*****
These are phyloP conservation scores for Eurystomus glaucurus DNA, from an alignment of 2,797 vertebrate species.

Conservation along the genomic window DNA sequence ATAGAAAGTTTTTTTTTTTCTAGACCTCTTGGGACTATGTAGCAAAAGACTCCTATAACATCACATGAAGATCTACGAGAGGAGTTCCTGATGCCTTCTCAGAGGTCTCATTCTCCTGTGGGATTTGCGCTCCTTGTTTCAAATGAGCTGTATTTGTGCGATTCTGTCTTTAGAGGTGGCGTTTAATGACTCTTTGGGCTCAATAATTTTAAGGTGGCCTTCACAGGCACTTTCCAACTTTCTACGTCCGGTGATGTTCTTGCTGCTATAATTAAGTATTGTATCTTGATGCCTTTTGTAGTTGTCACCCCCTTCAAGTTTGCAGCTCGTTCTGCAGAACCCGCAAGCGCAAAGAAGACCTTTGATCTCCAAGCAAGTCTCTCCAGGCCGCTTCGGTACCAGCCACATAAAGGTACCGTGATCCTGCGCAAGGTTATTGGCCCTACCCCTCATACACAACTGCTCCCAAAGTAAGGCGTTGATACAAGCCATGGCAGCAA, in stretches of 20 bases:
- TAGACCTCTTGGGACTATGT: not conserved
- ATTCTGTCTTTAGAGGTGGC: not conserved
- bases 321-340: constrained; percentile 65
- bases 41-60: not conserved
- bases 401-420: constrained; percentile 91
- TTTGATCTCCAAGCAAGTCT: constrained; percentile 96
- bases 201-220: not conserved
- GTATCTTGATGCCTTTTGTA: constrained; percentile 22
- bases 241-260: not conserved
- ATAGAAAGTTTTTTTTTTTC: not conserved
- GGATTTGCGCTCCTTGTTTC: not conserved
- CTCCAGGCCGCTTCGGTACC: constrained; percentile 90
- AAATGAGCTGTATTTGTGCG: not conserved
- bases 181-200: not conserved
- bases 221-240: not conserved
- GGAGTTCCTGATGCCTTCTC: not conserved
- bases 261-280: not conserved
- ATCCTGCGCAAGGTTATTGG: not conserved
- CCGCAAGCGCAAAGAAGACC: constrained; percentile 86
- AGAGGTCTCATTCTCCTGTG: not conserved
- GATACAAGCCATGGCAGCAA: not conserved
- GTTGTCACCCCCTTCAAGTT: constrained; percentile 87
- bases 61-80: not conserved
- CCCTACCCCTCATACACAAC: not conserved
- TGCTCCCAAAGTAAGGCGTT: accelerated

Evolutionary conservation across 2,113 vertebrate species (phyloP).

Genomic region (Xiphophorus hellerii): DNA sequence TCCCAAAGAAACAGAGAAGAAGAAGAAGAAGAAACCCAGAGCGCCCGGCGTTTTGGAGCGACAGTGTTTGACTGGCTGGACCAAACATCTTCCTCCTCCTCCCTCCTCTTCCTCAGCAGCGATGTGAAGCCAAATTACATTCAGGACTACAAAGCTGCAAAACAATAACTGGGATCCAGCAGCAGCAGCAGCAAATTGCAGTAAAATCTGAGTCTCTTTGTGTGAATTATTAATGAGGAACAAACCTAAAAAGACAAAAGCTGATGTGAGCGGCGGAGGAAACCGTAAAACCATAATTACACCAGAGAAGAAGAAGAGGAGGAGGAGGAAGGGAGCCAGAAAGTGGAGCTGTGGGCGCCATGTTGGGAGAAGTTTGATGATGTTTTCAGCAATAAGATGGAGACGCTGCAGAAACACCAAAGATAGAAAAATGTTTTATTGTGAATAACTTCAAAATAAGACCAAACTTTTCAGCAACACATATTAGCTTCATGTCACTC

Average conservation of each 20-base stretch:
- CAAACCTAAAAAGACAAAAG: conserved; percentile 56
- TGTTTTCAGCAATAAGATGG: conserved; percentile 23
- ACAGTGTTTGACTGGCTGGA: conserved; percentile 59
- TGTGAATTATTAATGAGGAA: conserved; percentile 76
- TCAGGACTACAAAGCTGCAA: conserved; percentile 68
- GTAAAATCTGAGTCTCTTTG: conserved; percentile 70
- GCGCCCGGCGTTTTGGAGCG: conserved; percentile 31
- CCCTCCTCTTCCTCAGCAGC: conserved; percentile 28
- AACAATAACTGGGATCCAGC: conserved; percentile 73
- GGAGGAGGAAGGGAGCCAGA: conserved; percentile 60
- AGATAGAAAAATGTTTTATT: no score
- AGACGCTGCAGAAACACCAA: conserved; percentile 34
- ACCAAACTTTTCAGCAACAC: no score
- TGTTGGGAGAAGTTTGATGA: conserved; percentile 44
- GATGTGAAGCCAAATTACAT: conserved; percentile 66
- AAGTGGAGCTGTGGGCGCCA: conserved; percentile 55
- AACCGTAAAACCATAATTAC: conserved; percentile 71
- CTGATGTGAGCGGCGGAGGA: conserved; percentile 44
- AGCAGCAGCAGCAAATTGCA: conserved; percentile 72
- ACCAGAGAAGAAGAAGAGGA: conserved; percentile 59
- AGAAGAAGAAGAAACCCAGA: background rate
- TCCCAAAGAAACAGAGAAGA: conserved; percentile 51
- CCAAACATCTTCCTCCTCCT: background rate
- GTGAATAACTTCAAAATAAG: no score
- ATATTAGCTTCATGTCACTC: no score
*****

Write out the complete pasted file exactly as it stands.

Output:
These are phyloP conservation scores for Eurystomus glaucurus DNA, from an alignment of 2,797 vertebrate species.

Conservation along the genomic window DNA sequence ATAGAAAGTTTTTTTTTTTCTAGACCTCTTGGGACTATGTAGCAAAAGACTCCTATAACATCACATGAAGATCTACGAGAGGAGTTCCTGATGCCTTCTCAGAGGTCTCATTCTCCTGTGGGATTTGCGCTCCTTGTTTCAAATGAGCTGTATTTGTGCGATTCTGTCTTTAGAGGTGGCGTTTAATGACTCTTTGGGCTCAATAATTTTAAGGTGGCCTTCACAGGCACTTTCCAACTTTCTACGTCCGGTGATGTTCTTGCTGCTATAATTAAGTATTGTATCTTGATGCCTTTTGTAGTTGTCACCCCCTTCAAGTTTGCAGCTCGTTCTGCAGAACCCGCAAGCGCAAAGAAGACCTTTGATCTCCAAGCAAGTCTCTCCAGGCCGCTTCGGTACCAGCCACATAAAGGTACCGTGATCCTGCGCAAGGTTATTGGCCCTACCCCTCATACACAACTGCTCCCAAAGTAAGGCGTTGATACAAGCCATGGCAGCAA, in stretches of 20 bases:
- TAGACCTCTTGGGACTATGT: not conserved
- ATTCTGTCTTTAGAGGTGGC: not conserved
- bases 321-340: constrained; percentile 65
- bases 41-60: not conserved
- bases 401-420: constrained; percentile 91
- TTTGATCTCCAAGCAAGTCT: constrained; percentile 96
- bases 201-220: not conserved
- GTATCTTGATGCCTTTTGTA: constrained; percentile 22
- bases 241-260: not conserved
- ATAGAAAGTTTTTTTTTTTC: not conserved
- GGATTTGCGCTCCTTGTTTC: not conserved
- CTCCAGGCCGCTTCGGTACC: constrained; percentile 90
- AAATGAGCTGTATTTGTGCG: not conserved
- bases 181-200: not conserved
- bases 221-240: not conserved
- GGAGTTCCTGATGCCTTCTC: not conserved
- bases 261-280: not conserved
- ATCCTGCGCAAGGTTATTGG: not conserved
- CCGCAAGCGCAAAGAAGACC: constrained; percentile 86
- AGAGGTCTCATTCTCCTGTG: not conserved
- GATACAAGCCATGGCAGCAA: not conserved
- GTTGTCACCCCCTTCAAGTT: constrained; percentile 87
- bases 61-80: not conserved
- CCCTACCCCTCATACACAAC: not conserved
- TGCTCCCAAAGTAAGGCGTT: accelerated

Evolutionary conservation across 2,113 vertebrate species (phyloP).

Genomic region (Xiphophorus hellerii): DNA sequence TCCCAAAGAAACAGAGAAGAAGAAGAAGAAGAAACCCAGAGCGCCCGGCGTTTTGGAGCGACAGTGTTTGACTGGCTGGACCAAACATCTTCCTCCTCCTCCCTCCTCTTCCTCAGCAGCGATGTGAAGCCAAATTACATTCAGGACTACAAAGCTGCAAAACAATAACTGGGATCCAGCAGCAGCAGCAGCAAATTGCAGTAAAATCTGAGTCTCTTTGTGTGAATTATTAATGAGGAACAAACCTAAAAAGACAAAAGCTGATGTGAGCGGCGGAGGAAACCGTAAAACCATAATTACACCAGAGAAGAAGAAGAGGAGGAGGAGGAAGGGAGCCAGAAAGTGGAGCTGTGGGCGCCATGTTGGGAGAAGTTTGATGATGTTTTCAGCAATAAGATGGAGACGCTGCAGAAACACCAAAGATAGAAAAATGTTTTATTGTGAATAACTTCAAAATAAGACCAAACTTTTCAGCAACACATATTAGCTTCATGTCACTC

Average conservation of each 20-base stretch:
- CAAACCTAAAAAGACAAAAG: conserved; percentile 56
- TGTTTTCAGCAATAAGATGG: conserved; percentile 23
- ACAGTGTTTGACTGGCTGGA: conserved; percentile 59
- TGTGAATTATTAATGAGGAA: conserved; percentile 76
- TCAGGACTACAAAGCTGCAA: conserved; percentile 68
- GTAAAATCTGAGTCTCTTTG: conserved; percentile 70
- GCGCCCGGCGTTTTGGAGCG: conserved; percentile 31
- CCCTCCTCTTCCTCAGCAGC: conserved; percentile 28
- AACAATAACTGGGATCCAGC: conserved; percentile 73
- GGAGGAGGAAGGGAGCCAGA: conserved; percentile 60
- AGATAGAAAAATGTTTTATT: no score
- AGACGCTGCAGAAACACCAA: conserved; percentile 34
- ACCAAACTTTTCAGCAACAC: no score
- TGTTGGGAGAAGTTTGATGA: conserved; percentile 44
- GATGTGAAGCCAAATTACAT: conserved; percentile 66
- AAGTGGAGCTGTGGGCGCCA: conserved; percentile 55
- AACCGTAAAACCATAATTAC: conserved; percentile 71
- CTGATGTGAGCGGCGGAGGA: conserved; percentile 44
- AGCAGCAGCAGCAAATTGCA: conserved; percentile 72
- ACCAGAGAAGAAGAAGAGGA: conserved; percentile 59
- AGAAGAAGAAGAAACCCAGA: background rate
- TCCCAAAGAAACAGAGAAGA: conserved; percentile 51
- CCAAACATCTTCCTCCTCCT: background rate
- GTGAATAACTTCAAAATAAG: no score
- ATATTAGCTTCATGTCACTC: no score